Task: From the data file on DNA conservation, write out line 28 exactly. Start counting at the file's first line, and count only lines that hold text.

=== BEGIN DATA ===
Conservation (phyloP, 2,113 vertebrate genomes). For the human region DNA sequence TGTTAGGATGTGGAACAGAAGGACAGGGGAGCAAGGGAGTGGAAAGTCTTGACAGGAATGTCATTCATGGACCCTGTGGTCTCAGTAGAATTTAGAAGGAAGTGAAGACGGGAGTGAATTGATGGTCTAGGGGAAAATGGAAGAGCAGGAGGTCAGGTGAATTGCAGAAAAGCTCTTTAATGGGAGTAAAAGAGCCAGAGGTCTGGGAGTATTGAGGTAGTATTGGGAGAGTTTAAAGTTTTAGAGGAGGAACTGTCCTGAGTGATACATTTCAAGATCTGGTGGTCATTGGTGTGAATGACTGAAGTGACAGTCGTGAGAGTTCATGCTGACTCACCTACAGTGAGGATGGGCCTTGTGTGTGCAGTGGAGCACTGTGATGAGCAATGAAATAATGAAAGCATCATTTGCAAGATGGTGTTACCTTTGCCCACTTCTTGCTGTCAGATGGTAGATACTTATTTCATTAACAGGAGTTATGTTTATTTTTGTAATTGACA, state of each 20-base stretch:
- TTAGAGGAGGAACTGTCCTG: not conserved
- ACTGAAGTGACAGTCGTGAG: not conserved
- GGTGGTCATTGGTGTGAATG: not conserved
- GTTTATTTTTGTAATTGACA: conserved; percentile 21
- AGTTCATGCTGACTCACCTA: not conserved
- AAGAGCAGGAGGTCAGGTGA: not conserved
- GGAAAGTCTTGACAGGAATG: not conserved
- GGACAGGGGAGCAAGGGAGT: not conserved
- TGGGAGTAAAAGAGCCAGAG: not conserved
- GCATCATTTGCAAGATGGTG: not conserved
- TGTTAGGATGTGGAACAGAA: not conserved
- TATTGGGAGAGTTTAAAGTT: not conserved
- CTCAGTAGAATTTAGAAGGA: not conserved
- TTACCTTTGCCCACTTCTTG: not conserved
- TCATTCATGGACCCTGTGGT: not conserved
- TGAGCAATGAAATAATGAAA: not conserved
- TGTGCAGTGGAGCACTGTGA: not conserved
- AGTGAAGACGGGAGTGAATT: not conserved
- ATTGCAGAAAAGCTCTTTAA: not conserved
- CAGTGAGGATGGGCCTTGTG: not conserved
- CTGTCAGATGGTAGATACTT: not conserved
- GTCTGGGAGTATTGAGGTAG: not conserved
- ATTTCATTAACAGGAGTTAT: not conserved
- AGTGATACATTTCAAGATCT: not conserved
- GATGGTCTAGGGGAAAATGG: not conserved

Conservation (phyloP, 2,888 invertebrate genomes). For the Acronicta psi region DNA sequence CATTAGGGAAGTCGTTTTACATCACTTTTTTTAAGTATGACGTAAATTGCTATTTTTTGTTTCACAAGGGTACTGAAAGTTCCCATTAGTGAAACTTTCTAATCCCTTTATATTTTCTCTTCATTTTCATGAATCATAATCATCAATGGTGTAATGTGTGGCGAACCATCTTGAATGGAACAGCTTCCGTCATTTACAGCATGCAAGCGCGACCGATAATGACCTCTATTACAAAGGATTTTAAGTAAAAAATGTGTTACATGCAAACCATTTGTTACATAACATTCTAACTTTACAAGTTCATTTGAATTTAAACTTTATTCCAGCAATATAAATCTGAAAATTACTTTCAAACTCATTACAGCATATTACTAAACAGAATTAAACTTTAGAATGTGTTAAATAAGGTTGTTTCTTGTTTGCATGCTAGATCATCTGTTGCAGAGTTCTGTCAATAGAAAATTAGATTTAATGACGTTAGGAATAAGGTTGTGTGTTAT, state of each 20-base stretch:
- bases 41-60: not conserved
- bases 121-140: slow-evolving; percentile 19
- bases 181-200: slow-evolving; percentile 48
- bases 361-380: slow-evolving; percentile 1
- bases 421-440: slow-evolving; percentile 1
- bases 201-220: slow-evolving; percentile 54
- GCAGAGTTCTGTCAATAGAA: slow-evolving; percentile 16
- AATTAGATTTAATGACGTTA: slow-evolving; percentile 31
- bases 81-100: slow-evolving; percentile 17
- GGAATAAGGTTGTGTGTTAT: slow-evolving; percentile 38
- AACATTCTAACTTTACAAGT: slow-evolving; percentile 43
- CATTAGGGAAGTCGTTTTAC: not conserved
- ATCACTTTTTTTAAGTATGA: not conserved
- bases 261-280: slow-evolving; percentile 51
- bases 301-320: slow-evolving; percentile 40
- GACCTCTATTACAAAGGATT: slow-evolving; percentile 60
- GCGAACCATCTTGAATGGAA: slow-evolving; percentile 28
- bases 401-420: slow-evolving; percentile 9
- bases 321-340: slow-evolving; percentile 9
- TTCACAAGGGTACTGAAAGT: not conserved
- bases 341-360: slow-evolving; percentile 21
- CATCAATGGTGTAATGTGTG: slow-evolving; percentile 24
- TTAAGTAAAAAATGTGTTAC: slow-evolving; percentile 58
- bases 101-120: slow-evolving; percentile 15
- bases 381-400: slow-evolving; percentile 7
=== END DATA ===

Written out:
- bases 41-60: not conserved